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Classical Homeschooling: An Essential Book List

Classical Homeschooling: An Essential Book List

This is part of the series on Classical Homeschooling.

Maybe you’re new to homeschooling, or simply new to the idea of homeschooling classically. This book list will give you just what you need both to start learning about classical homeschooling and to go deeper when you’re ready.

The Well-Trained Mind: Guide to Classical Education at Home by Susan Wise Bauer and Jessie Wise:

This mother/daughter pair has written the seminal work in practical, classical homeschooling. Susan was homeschooled classically by her mother, Jessie, and together they wrote this book which gives not only a general overview of classical education, but is filled with curriculum recommendations for every subject all the way from pre-kindergarten through high school graduation. There’s really no better place to start, but this book does make it easy to get overwhelmed, so use the table of contents to your advantage here and start with the sections relevant to your family. Side note: an updated fourth edition of this book is on the way.

The Core: Teaching Your Child the Foundations of Classical Education by Leigh Bortins

This book is also a great one for beginners. Leigh Bortins is a former engineer who began homeschooling her children, and during this process founded the wildly popular Classical Conversations products and franchise of co-ops. In The Core, she lays out the Trivium in detail. She has subsequently written another on the Quadrivium for those with older students.

Classical Education and the Homeschool by Wesley Calahan, Douglas Jones, and Douglas Wilson

Mirroring his other book on classical education, Recovering the Lost Tools of Learning: An Approach to Distinctively Christian Education, Douglas Wilson takes classical ed into the homeschool. Calahan, Jones, and Wilson break down specifically classical topics like Latin, Logic, and Rhetoric. This is a quick read, with a good book list in the Appendix.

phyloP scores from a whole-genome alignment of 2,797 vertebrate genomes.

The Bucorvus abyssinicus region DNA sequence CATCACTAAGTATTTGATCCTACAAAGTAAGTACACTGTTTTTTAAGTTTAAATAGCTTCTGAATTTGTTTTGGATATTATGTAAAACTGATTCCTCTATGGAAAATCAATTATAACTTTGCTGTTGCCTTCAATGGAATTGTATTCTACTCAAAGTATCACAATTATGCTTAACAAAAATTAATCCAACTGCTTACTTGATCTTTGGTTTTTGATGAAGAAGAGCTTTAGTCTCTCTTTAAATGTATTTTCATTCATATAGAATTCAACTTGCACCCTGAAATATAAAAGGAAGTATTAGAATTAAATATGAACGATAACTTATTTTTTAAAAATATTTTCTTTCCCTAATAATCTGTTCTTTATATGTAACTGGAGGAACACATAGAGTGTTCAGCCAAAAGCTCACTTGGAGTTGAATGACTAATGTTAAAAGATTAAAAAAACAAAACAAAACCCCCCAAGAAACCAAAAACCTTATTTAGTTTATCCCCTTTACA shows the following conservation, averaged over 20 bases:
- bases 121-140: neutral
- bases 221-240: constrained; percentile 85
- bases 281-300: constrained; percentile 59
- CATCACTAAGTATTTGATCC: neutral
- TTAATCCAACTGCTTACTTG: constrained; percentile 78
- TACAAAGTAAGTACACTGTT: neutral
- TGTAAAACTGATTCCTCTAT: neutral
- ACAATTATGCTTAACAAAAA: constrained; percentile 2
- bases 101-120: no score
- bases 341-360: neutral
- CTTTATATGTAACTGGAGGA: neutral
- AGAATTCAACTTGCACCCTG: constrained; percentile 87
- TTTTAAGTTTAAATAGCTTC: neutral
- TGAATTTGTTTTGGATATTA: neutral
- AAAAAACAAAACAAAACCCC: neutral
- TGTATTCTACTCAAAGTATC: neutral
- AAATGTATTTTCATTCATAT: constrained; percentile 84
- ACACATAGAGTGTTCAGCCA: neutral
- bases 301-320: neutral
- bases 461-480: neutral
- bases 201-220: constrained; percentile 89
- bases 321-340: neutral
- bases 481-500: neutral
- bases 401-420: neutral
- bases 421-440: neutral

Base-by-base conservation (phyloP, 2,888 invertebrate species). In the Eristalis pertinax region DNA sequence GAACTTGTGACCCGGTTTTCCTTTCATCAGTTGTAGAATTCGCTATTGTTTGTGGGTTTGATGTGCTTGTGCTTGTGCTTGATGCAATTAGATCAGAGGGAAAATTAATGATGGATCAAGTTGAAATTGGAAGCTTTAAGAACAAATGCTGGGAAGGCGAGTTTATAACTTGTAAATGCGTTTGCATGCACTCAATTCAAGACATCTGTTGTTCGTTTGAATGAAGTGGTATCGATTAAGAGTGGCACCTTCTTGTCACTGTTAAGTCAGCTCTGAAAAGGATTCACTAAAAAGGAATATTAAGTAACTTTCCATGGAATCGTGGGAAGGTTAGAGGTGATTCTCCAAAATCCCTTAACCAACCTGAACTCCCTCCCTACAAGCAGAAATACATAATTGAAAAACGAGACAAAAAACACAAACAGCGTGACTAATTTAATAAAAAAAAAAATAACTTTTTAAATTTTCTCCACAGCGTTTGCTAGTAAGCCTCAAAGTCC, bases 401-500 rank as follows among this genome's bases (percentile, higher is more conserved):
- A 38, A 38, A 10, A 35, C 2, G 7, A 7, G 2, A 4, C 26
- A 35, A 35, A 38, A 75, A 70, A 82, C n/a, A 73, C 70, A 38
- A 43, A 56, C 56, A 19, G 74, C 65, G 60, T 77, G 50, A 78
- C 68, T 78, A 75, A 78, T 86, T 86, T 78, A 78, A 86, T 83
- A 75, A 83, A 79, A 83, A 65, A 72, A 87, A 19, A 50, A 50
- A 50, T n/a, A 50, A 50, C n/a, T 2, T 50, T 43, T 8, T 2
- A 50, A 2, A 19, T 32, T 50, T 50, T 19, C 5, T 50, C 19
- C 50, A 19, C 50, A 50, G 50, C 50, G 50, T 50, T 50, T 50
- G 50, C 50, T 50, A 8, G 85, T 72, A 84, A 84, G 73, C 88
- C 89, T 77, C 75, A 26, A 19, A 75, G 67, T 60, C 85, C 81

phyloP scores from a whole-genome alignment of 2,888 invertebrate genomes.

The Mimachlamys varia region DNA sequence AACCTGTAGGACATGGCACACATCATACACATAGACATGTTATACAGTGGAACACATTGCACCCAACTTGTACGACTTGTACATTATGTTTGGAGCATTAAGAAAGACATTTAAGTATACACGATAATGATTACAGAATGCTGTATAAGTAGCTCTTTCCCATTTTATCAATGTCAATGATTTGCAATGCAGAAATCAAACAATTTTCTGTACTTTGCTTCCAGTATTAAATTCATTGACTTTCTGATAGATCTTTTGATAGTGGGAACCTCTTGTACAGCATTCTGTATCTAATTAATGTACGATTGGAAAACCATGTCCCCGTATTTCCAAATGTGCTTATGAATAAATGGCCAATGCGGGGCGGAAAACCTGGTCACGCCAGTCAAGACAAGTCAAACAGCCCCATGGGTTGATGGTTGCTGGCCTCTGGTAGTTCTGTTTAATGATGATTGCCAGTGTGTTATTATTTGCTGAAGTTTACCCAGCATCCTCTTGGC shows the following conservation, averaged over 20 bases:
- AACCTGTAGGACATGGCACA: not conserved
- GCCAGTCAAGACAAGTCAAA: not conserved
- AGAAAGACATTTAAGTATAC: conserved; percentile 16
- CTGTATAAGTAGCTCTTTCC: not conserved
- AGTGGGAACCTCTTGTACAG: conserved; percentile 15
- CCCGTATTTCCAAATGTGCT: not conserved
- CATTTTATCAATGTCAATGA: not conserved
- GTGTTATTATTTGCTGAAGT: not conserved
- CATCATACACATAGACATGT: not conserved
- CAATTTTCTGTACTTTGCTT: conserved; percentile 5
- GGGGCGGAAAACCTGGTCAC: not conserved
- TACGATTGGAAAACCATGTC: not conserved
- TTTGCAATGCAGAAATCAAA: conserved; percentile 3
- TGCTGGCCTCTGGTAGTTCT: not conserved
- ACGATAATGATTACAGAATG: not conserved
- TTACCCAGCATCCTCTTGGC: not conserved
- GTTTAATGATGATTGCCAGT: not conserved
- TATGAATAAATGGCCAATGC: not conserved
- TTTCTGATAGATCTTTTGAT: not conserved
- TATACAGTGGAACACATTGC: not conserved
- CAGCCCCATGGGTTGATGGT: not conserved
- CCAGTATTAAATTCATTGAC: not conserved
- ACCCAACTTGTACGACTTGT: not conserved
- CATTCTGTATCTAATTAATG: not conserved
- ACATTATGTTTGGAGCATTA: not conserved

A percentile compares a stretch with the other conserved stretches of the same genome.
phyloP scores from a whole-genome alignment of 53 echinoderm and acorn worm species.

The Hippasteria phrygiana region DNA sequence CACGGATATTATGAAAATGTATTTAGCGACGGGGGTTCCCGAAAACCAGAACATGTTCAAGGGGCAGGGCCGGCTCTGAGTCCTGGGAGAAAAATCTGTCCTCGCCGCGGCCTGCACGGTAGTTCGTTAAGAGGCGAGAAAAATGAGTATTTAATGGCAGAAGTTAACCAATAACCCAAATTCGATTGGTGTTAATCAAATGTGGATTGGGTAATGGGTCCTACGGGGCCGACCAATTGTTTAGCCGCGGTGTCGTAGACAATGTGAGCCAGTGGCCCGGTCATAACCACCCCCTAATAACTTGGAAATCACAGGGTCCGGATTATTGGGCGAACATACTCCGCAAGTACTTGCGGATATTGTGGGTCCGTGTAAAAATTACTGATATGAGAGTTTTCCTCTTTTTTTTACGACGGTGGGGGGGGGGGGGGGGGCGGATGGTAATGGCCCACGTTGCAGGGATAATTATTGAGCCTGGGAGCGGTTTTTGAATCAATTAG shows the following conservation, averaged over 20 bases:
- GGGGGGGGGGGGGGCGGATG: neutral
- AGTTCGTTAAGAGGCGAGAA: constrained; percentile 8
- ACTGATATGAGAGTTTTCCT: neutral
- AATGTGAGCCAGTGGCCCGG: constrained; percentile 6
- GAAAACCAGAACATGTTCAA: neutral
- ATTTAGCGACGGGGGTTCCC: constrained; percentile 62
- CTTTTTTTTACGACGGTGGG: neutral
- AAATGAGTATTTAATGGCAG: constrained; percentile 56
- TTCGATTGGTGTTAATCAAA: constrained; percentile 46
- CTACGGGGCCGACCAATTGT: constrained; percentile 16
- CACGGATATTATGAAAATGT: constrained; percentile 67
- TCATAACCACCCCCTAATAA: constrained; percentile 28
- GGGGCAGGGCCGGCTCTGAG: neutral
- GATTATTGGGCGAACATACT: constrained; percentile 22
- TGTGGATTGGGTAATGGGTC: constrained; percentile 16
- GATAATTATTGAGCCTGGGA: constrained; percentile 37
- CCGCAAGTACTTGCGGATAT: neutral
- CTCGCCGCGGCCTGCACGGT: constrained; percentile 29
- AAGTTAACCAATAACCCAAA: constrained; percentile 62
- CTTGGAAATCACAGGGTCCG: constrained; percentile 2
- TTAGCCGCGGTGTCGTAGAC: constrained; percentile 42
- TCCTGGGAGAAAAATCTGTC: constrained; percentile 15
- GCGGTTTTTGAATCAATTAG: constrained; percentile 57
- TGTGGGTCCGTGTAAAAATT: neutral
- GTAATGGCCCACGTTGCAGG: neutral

The Liberal Arts Tradition: A Philosophy of Christian Classical Education by Ravi Jain and Kevin Clark

One of the newest, most well-reviewed books on the classical ed. scene. Written by two teachers at a classical school in Winter Park, FL, this book has much of value for the homeschooler. Jain and Clark make the case for classical education beyond just the traditional seven liberal arts. Their discussion of piety, gymnastics, music, the liberal arts, philosophy, and theology, will broaden your vision for what a classical education was meant to be.

Norms and Nobility: A Treatise on Education by David Hicks

Originally published in 1981, this book is just as relevant now than it was then. If you’re looking to go deep into a philosophy of classical education, this is THE book. Mr. Hicks writes for the private school setting, but gives a vision of classical education as formation of the person. He contrasts the classical vision with modern education, and does not pull his punches. This book will take you some time, and if you’re like me, you’ll get more on a re-read. It’s dense.

There you have it: all the books you definitely should read to get a good grip on what classical homeschooling is, and can be in your household.

Rhiannon Kutzer

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Nice to meet you!

Nice to meet you!

I’m Rhiannon.

You can call me Rhi for short (as in “rewrite”). I’m a fiercely independent homeschooling mom of five, a Navy wife of almost 13 years, and a creator of various things: articles, a monthly newsletter, quilts, furniture, and the occasional knitted scarf. This is the site where I write about our homeschool journey and news and happenings in the homeschool world. more about me.

Rhiannon

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Need a shot in the arm for your homeschool? Get Thrive Together, a monthly email that brings you:

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  • When your 7yo wakes up and wants to bake a Pokémon cake before you’ve had enough coffee, saying “Yes!” Is an opportunity to bring enchantment, independence, empowerment, and fun into what would otherwise be an unremarkable homeschool day of blah.
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Here are 2 CM principles to accompany, so you don’t break out in hives at the prospect of a kitchen tornado: “(a) The children, not the teachers, are the responsible persons; they do the work by self-effort. (b) The teachers give sympathy and occasionally elucidate, sum up or enlarge, but the actual work is done by the scholars” (vol. 6, p. 6).
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I had to resist 1) Saying “No,” in the first place. I literally had to say to myself, “Okay, this is what we’re doing today.” 2) The urge to turn baking into a whiteboard lesson on fractions. That would have killed the enchantment quicker than snuffing out a candle. We *may* talk *after* we bake. 3) The urge to correct or do it for her. If the cake fails, it fails, and we will talk about why.
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That is all, happy Thursday!
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